Tag Archives: Israel

The Battle for Jerusalem

The Battle for Jerusalem from Stephen Sizer on Vimeo.

What provides you with most security? After your faith and your family, what comes next? Probably your home.

It is probably your largest monthly financial expense or, if the mortgage is paid, your most valuable asset. You may have only just moved in yesterday. Your life, your memories, your hopes and dreams are still carefully packed away in those unopened boxes, but it is still your home. Or you may be living in your parents home. You may have been born there, grown up there, never spent a night anywhere else. What ever, your home is your security. The place where you can lock the door, feel secure, be yourself, protect your loved ones, raise your family.

Now imagine losing it. Not to a mortgage company through repossession, not because of a divorce settlement or an act of nature be it fire or flood, but lose it violently to a foreign government. Imagine being woken at 6:00am by riot police with dogs and bulldozers. They force you out at gun point.

They give you 15 minutes to remove your possessions.

They demolish your home in front of you. Then a week later, they send you the bill. It happens every day. Salim and Arabiya Shawamreh live in Anata, a village to the east of Jerusalem.

In June, the Israeli Supreme Court ruled that their home could be demolished – for the fifth time. Four times it has been demolished and four times friends and international volunteers have rebuilt it.

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With God on our Side

I am delighted to endorse a new film being launched this autumn produced by Porter Speakman Jr and Rooftop Productions.

“With God On Our Side takes a look at the theology of Christian Zionism, which teaches that because the Jews are God’s chosen people, they have a divine right to the land of Israel. Aspects of this belief system lead some Christians in the West to give uncritical support to Israeli government policies, even those that privilege Jews at the expense of Palestinians, leading to great suffering among Muslim and Christian Palestinians alike and threatening Israel’s security as a whole.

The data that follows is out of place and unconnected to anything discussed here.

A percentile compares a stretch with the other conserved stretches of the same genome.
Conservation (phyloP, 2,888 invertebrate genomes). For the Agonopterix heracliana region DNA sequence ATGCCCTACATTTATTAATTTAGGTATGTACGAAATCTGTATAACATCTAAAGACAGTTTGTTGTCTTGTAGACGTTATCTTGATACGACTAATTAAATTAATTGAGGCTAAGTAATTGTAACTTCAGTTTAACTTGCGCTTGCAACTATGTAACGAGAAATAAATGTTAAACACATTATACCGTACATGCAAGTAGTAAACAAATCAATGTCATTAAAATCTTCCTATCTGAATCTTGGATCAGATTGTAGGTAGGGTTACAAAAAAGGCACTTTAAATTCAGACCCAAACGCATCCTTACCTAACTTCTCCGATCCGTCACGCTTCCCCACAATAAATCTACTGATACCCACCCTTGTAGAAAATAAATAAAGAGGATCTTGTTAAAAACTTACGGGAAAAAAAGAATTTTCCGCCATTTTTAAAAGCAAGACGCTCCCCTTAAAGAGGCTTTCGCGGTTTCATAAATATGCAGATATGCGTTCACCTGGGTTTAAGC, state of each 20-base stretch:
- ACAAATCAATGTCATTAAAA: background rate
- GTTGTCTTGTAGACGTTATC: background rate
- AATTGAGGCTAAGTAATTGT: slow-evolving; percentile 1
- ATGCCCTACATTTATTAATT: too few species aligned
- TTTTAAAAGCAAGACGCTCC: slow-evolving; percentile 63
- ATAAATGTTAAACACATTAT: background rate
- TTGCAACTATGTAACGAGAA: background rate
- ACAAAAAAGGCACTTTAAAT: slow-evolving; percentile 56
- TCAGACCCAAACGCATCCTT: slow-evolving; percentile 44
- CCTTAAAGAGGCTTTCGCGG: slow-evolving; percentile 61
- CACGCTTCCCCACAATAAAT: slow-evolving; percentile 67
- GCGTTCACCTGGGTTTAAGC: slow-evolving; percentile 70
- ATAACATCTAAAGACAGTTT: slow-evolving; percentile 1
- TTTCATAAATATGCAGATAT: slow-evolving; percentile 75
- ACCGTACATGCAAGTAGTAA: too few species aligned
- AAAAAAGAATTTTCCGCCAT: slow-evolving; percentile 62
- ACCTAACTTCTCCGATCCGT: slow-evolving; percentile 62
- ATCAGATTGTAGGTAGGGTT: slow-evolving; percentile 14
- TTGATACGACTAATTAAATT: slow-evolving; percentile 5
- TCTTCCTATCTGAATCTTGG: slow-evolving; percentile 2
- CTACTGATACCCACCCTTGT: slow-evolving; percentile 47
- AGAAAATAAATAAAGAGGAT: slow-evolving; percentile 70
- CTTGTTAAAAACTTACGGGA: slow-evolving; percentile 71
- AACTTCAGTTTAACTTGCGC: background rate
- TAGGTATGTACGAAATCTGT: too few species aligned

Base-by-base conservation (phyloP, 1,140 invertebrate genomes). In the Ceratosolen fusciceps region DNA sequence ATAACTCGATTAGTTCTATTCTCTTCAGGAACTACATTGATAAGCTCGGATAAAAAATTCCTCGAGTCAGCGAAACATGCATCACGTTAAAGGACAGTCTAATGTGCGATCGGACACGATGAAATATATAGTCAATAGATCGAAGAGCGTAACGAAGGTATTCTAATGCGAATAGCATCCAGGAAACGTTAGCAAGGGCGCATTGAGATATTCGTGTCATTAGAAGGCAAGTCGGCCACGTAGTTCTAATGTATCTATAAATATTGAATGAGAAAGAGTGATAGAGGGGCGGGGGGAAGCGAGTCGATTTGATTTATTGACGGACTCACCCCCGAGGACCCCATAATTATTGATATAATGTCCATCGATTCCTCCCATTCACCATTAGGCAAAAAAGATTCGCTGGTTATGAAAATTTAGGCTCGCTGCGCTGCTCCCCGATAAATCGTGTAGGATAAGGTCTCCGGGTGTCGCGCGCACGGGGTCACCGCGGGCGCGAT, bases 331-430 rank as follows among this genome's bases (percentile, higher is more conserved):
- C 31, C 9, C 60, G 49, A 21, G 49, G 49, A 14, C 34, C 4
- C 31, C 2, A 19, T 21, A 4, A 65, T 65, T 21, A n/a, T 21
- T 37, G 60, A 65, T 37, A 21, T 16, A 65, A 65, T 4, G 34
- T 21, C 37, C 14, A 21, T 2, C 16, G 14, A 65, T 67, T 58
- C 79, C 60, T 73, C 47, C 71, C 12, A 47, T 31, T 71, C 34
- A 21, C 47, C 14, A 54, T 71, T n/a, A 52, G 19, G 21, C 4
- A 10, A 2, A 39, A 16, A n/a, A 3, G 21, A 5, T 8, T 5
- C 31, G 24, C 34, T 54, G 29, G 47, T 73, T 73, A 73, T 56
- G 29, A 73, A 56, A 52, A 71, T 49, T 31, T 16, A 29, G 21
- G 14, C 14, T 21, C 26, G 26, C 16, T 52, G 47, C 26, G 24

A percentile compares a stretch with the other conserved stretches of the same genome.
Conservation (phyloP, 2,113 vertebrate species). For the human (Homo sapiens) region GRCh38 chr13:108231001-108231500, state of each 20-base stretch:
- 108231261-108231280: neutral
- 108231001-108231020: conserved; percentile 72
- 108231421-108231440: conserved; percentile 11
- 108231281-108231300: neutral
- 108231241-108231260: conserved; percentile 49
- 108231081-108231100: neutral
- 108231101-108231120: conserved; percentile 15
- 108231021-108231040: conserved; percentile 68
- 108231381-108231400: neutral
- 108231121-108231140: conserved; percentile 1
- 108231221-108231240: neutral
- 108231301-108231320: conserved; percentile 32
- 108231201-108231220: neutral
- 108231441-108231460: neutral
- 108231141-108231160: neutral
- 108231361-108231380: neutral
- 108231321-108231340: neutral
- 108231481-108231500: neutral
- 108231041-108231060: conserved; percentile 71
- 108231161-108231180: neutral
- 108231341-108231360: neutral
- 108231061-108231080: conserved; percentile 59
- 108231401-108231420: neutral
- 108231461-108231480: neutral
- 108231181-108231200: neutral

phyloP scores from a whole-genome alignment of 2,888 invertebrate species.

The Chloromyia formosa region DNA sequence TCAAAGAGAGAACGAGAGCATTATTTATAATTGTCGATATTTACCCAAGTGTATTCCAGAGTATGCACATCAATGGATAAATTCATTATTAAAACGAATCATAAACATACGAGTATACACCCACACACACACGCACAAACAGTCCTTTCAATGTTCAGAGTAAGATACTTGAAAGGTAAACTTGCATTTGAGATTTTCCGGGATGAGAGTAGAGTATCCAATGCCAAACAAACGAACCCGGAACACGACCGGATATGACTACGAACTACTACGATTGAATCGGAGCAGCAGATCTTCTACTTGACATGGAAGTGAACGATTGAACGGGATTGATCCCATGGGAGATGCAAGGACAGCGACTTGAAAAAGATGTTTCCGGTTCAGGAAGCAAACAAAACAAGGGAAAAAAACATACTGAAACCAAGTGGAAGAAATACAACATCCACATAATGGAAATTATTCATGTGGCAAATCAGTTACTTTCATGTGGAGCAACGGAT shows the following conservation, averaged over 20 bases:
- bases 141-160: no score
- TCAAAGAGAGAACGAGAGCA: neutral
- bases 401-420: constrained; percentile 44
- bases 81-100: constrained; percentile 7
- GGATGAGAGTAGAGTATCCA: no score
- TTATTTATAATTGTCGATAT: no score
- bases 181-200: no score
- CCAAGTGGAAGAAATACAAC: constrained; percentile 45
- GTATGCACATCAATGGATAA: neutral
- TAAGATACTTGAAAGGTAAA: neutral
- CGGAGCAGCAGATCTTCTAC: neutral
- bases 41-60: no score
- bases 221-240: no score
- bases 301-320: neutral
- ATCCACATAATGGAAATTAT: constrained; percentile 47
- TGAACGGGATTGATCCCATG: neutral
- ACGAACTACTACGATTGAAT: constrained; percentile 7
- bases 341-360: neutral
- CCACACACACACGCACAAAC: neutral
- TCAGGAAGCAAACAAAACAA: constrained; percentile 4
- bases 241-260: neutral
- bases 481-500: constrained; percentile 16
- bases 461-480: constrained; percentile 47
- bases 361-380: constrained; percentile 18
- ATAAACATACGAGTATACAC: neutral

This film demonstrates that there is a biblical alternative for Christians who want to love and support the people of Israel, a theology that doesn’t favor one people group over another but instead promotes peace and reconciliation for both Jews and Palestinians.”

Launch: Autumn 2009. More news soon.

With God on our Side – Website, FaceBook and YouTube

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Blessing the Children of Abraham: An Annotated Bibliography

“I am not ashamed of the gospel, because it is the power of God that brings salvation to everyone who believes: first to the Jew, then to the Gentile.” (Romans 1:16)

Various  attempts have been made in recent years to broaden the definition of anti-Semitism to both criticise those engaged in evangelism among Jewish people as well as those who question the continued Israeli occupation of Gaza, the Golan and the West Bank. Neither is necessarily true although it sometimes is.

However, articles such as  “Anti-Zionist Attacks on Church and Messianic Group” (since removed from Moriel’s website but still endorsed by them) appears on a website associated with Christian Friends of Israel. They blame my writings for attacks against Jewish people and Christians here and abroad.

Jacob Prasch states, “We additionally agree that articles citing Sizer’s anti-Zionist and anti-Christian Zionist propaganda republished in radical Islamic publications are contributing to the incitement of Moslem attacks on churches in the UK are excellently written… But now he stands publicly accused by some sources (none published by Moriel) of having his articles against Christian Zionists used to help incite attacks on churches in the UK in the same manner radical Moslems attack churches in Islamic countries.”